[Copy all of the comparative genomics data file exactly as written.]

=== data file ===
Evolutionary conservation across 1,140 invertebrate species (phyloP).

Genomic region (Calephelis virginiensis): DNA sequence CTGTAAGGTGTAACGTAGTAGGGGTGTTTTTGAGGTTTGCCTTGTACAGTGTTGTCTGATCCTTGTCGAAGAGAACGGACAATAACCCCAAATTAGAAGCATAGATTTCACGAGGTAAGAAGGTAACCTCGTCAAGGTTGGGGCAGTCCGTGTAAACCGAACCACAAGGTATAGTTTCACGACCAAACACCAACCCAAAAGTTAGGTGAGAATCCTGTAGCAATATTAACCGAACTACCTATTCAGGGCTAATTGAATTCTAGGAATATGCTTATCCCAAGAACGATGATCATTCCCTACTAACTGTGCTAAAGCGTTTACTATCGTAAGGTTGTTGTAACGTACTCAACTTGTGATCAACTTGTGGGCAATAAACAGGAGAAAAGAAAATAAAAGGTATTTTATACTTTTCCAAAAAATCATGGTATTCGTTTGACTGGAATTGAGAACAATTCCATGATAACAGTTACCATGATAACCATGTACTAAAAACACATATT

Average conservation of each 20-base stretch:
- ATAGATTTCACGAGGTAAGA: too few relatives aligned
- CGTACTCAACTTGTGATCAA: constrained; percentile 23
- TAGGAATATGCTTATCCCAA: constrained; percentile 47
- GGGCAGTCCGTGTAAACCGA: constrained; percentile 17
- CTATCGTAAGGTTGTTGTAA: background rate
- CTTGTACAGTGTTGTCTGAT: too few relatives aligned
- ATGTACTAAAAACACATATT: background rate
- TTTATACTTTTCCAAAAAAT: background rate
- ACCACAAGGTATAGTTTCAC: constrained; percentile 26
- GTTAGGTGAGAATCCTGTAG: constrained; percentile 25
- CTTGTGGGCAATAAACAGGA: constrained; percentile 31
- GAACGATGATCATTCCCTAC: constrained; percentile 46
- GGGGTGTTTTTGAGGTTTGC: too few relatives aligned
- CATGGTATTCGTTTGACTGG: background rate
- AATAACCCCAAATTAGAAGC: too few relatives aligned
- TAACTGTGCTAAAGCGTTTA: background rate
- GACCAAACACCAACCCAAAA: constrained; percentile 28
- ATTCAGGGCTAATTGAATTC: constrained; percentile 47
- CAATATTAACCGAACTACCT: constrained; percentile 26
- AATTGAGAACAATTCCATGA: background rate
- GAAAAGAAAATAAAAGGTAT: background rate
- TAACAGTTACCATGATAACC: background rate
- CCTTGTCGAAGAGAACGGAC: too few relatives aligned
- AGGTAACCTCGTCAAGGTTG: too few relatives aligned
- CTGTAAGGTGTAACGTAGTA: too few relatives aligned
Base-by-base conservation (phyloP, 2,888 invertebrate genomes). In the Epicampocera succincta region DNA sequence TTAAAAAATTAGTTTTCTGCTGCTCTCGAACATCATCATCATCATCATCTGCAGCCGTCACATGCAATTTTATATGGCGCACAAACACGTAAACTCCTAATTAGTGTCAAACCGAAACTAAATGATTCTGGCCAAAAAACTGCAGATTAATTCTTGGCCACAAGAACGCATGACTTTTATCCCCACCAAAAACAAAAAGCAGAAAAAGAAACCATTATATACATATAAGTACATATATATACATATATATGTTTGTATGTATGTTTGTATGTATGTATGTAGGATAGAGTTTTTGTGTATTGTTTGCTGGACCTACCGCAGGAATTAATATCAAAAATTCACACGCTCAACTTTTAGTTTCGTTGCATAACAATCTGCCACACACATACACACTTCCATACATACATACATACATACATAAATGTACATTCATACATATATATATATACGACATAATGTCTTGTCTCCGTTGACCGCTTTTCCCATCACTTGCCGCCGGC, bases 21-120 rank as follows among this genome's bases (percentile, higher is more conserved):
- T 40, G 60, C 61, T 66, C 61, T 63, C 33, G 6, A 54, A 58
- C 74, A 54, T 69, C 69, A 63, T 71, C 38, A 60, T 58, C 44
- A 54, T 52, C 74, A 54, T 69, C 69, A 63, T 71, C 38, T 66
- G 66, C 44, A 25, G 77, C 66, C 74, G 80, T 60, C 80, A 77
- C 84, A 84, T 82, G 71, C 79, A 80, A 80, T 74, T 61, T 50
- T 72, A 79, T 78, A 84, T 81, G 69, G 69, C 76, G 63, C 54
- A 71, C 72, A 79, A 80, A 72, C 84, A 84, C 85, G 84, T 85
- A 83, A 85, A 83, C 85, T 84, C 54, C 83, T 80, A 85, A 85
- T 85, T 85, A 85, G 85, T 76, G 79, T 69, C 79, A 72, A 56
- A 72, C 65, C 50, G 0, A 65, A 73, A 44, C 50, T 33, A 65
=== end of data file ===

Evolutionary conservation across 1,140 invertebrate species (phyloP).

Genomic region (Calephelis virginiensis): DNA sequence CTGTAAGGTGTAACGTAGTAGGGGTGTTTTTGAGGTTTGCCTTGTACAGTGTTGTCTGATCCTTGTCGAAGAGAACGGACAATAACCCCAAATTAGAAGCATAGATTTCACGAGGTAAGAAGGTAACCTCGTCAAGGTTGGGGCAGTCCGTGTAAACCGAACCACAAGGTATAGTTTCACGACCAAACACCAACCCAAAAGTTAGGTGAGAATCCTGTAGCAATATTAACCGAACTACCTATTCAGGGCTAATTGAATTCTAGGAATATGCTTATCCCAAGAACGATGATCATTCCCTACTAACTGTGCTAAAGCGTTTACTATCGTAAGGTTGTTGTAACGTACTCAACTTGTGATCAACTTGTGGGCAATAAACAGGAGAAAAGAAAATAAAAGGTATTTTATACTTTTCCAAAAAATCATGGTATTCGTTTGACTGGAATTGAGAACAATTCCATGATAACAGTTACCATGATAACCATGTACTAAAAACACATATT

Average conservation of each 20-base stretch:
- ATAGATTTCACGAGGTAAGA: too few relatives aligned
- CGTACTCAACTTGTGATCAA: constrained; percentile 23
- TAGGAATATGCTTATCCCAA: constrained; percentile 47
- GGGCAGTCCGTGTAAACCGA: constrained; percentile 17
- CTATCGTAAGGTTGTTGTAA: background rate
- CTTGTACAGTGTTGTCTGAT: too few relatives aligned
- ATGTACTAAAAACACATATT: background rate
- TTTATACTTTTCCAAAAAAT: background rate
- ACCACAAGGTATAGTTTCAC: constrained; percentile 26
- GTTAGGTGAGAATCCTGTAG: constrained; percentile 25
- CTTGTGGGCAATAAACAGGA: constrained; percentile 31
- GAACGATGATCATTCCCTAC: constrained; percentile 46
- GGGGTGTTTTTGAGGTTTGC: too few relatives aligned
- CATGGTATTCGTTTGACTGG: background rate
- AATAACCCCAAATTAGAAGC: too few relatives aligned
- TAACTGTGCTAAAGCGTTTA: background rate
- GACCAAACACCAACCCAAAA: constrained; percentile 28
- ATTCAGGGCTAATTGAATTC: constrained; percentile 47
- CAATATTAACCGAACTACCT: constrained; percentile 26
- AATTGAGAACAATTCCATGA: background rate
- GAAAAGAAAATAAAAGGTAT: background rate
- TAACAGTTACCATGATAACC: background rate
- CCTTGTCGAAGAGAACGGAC: too few relatives aligned
- AGGTAACCTCGTCAAGGTTG: too few relatives aligned
- CTGTAAGGTGTAACGTAGTA: too few relatives aligned
Base-by-base conservation (phyloP, 2,888 invertebrate genomes). In the Epicampocera succincta region DNA sequence TTAAAAAATTAGTTTTCTGCTGCTCTCGAACATCATCATCATCATCATCTGCAGCCGTCACATGCAATTTTATATGGCGCACAAACACGTAAACTCCTAATTAGTGTCAAACCGAAACTAAATGATTCTGGCCAAAAAACTGCAGATTAATTCTTGGCCACAAGAACGCATGACTTTTATCCCCACCAAAAACAAAAAGCAGAAAAAGAAACCATTATATACATATAAGTACATATATATACATATATATGTTTGTATGTATGTTTGTATGTATGTATGTAGGATAGAGTTTTTGTGTATTGTTTGCTGGACCTACCGCAGGAATTAATATCAAAAATTCACACGCTCAACTTTTAGTTTCGTTGCATAACAATCTGCCACACACATACACACTTCCATACATACATACATACATACATAAATGTACATTCATACATATATATATATACGACATAATGTCTTGTCTCCGTTGACCGCTTTTCCCATCACTTGCCGCCGGC, bases 21-120 rank as follows among this genome's bases (percentile, higher is more conserved):
- T 40, G 60, C 61, T 66, C 61, T 63, C 33, G 6, A 54, A 58
- C 74, A 54, T 69, C 69, A 63, T 71, C 38, A 60, T 58, C 44
- A 54, T 52, C 74, A 54, T 69, C 69, A 63, T 71, C 38, T 66
- G 66, C 44, A 25, G 77, C 66, C 74, G 80, T 60, C 80, A 77
- C 84, A 84, T 82, G 71, C 79, A 80, A 80, T 74, T 61, T 50
- T 72, A 79, T 78, A 84, T 81, G 69, G 69, C 76, G 63, C 54
- A 71, C 72, A 79, A 80, A 72, C 84, A 84, C 85, G 84, T 85
- A 83, A 85, A 83, C 85, T 84, C 54, C 83, T 80, A 85, A 85
- T 85, T 85, A 85, G 85, T 76, G 79, T 69, C 79, A 72, A 56
- A 72, C 65, C 50, G 0, A 65, A 73, A 44, C 50, T 33, A 65